Productivity and Structural Reform: Why Countries Succeed & Fail, and What Should Be Done So Failing Countries Succeed - Ray Dalio
In this report the drivers of productivity are shown and are used to create an economic health index. That index shows how 20 major countries are doing as measured by 19 economic health gauges made up of 81 indicators, and it…
Avoid Using a Home Equity Loan for These Five Things
If you need cash, you might be thinking about tapping into your home equity. In some cases, this can be a great alternative to a personal loan — but exercise extreme caution when putting your
Don't French Fry When You Should Pizza
Student debt recently surpassed $1.5 trillion. Yes, trillion. Clearly, the vast majority of students finance their college costs. Unfortunately, many students turn to credit cards to pay for incidental costs and
Did You Know: Roth IRAs Can Be Used as Education Savings?
With 70 percent of college students graduating with student loans, saving for college in some form has become a fact of life in the world of post-secondary school. This may look like a future student
The Best Way to Have a Stress-Free College Experience
According to a recent survey, only 1/3 of the U.S. population knows what a 529 plan is. With over the national student debt surpassing $1.5 trillion and impacting 44 million Americans, a tax-advantaged
Does Real Estate Have a Home in Your Portfolio?
Real estate has given investors a tangible real asset to help maintain the purchasing power of their savings. The 2,000 square foot question is, should you hammer real estate into your portfolio?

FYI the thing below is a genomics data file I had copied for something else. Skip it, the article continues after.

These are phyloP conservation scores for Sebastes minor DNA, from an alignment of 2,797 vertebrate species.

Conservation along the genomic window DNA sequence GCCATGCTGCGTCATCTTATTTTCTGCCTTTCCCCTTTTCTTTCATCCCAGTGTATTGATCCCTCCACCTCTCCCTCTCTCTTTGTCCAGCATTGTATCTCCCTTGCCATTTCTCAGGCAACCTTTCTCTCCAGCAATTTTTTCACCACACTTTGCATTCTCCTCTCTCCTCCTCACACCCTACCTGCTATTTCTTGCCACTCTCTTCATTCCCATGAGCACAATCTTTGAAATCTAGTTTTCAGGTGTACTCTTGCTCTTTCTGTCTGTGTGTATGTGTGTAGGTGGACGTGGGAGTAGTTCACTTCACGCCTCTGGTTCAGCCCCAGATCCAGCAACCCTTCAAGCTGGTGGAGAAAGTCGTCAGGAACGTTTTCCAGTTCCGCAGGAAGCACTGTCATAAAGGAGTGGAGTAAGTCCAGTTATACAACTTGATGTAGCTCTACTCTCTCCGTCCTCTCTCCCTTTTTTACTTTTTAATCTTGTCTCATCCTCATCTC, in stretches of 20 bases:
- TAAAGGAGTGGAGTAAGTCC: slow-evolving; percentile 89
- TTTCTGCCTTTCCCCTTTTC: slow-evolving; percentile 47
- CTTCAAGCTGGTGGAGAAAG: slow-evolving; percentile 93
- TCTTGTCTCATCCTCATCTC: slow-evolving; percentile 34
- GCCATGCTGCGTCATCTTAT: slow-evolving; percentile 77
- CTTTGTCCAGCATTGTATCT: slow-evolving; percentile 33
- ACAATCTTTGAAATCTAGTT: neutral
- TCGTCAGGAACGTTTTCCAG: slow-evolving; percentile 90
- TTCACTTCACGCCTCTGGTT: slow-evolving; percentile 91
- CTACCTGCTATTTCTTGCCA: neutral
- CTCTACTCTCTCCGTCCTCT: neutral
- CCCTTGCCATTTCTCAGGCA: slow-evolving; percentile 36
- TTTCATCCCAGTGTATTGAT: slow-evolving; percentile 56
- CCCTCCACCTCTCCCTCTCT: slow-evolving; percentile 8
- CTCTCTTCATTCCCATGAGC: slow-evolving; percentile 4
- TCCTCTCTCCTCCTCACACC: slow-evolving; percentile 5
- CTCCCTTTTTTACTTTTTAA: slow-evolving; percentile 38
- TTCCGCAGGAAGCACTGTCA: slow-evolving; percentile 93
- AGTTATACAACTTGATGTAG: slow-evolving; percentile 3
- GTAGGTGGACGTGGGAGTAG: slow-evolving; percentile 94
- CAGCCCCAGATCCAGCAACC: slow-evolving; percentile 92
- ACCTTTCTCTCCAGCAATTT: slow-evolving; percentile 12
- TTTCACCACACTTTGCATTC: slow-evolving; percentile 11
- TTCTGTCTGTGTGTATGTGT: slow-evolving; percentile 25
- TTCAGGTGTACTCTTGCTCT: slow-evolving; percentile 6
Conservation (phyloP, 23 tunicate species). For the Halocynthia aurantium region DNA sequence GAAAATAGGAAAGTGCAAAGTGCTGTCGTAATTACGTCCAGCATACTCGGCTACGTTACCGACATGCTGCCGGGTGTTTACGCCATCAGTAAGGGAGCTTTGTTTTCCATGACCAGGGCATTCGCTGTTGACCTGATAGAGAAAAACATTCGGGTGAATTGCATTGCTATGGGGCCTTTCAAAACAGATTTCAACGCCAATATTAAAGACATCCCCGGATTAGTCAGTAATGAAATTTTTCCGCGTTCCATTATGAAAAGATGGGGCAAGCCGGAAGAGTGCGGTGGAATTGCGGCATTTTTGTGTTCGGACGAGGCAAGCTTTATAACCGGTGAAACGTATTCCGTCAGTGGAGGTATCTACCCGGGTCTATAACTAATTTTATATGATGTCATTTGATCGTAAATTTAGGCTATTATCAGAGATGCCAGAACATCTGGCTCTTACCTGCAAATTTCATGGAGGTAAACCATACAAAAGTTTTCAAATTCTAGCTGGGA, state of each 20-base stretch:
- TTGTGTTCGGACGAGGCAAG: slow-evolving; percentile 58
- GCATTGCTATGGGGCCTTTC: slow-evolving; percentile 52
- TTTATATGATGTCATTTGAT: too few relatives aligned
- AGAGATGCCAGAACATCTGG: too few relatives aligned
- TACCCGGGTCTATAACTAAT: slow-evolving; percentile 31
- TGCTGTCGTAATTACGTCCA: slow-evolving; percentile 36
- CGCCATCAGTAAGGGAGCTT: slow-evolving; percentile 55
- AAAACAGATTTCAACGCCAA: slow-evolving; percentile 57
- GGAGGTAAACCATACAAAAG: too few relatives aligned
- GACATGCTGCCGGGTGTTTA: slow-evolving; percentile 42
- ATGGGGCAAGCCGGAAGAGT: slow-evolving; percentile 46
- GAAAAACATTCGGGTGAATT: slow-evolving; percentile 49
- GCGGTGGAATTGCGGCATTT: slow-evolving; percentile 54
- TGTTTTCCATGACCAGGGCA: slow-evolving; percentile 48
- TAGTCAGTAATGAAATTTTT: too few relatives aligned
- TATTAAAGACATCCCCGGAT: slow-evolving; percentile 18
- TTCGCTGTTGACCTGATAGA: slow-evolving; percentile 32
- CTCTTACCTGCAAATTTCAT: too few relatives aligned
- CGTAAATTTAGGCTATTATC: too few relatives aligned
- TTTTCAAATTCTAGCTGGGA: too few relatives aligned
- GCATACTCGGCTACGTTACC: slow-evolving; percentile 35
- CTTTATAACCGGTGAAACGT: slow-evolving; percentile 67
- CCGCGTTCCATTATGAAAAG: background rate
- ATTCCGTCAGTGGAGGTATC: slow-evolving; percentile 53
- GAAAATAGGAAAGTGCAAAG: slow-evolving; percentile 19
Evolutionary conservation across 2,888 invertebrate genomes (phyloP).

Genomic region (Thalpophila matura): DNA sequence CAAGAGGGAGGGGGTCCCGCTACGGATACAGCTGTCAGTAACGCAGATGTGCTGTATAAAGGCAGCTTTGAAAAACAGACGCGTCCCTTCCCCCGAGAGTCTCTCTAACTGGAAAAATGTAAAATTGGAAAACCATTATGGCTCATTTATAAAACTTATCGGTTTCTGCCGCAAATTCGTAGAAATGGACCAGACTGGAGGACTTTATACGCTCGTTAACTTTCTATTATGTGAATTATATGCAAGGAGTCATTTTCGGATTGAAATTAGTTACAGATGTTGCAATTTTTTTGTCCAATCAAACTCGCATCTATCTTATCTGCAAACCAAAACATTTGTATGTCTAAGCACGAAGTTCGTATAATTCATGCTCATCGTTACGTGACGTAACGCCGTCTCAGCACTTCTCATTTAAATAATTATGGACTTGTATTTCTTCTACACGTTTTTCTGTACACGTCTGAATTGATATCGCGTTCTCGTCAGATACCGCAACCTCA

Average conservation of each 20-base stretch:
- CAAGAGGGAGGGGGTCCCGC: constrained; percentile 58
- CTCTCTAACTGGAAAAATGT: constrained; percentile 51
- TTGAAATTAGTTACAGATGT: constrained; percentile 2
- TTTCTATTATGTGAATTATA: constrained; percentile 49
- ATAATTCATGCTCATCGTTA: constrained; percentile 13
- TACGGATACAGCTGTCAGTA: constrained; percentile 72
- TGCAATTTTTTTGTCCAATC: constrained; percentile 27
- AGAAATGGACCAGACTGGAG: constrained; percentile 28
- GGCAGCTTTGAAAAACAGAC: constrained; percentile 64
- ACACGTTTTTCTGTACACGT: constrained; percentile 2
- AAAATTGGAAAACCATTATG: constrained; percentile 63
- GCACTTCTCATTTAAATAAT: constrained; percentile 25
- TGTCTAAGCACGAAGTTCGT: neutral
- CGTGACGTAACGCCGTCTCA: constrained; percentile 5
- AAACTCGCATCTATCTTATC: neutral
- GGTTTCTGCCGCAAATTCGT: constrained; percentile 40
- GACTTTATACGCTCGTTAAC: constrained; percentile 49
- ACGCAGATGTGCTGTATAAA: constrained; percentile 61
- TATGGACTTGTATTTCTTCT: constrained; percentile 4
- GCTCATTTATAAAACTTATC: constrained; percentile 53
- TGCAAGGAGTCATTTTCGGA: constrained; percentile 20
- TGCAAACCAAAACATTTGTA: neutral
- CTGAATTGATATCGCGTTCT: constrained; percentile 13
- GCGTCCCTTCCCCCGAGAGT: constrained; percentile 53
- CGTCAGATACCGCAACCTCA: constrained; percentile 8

What Will Be the Next Boost for the Stock Market?
The opening ceremony of the 2018 Winter Olympics began on February 9, 2018. It’s unfortunate this wonderful ceremony was preceded by the first stock market correction since 2016.
What's Your Next Shot?
On January 15th, 2018, the Australian Open kicked off. This tournament is the first of the major four Grand Slam events of the year and it gives us tennis fans a perspective of what may occur
When Is Your Advisor Too Old to Be Your Advisor?
“I just returned from the doctor, unfortunately, I have Alzheimer’s disease, cancer, and high cholesterol.” Then your advisor pauses, then looks at you and says, “Well, thank god I don’t have cancer.”
Lease or Buy? Either Way, Own Your Decision
For decades, those looking to buy a new car struggle with the decision of leasing or buying. I’m providing this synopsis, so this decision does not overwhelm you one day. Leasing is simply renting
Excuse Me Stock Market - May I Order Some Speculation with a Side of Complacency?
The 2018 menu of portfolio choices is one that should be read carefully. The average investor may have trouble staying focused on the menu amid hindrances due to headlines involving North Korea
Populism: The Phenomenon
This report is an examination of populism, the phenomenon—how it typically germinates, grows, and runs its course. Populism is not well understood because, over the past several decades, it has been infrequent in emerging…
A Mountain of Decisions, Where Do We Go from Here?
Heading into 2015, some individuals may have developed a certain confidence when it comes to investing. A tendency to classify oneself more like a Wall Street trader than a prudent long-term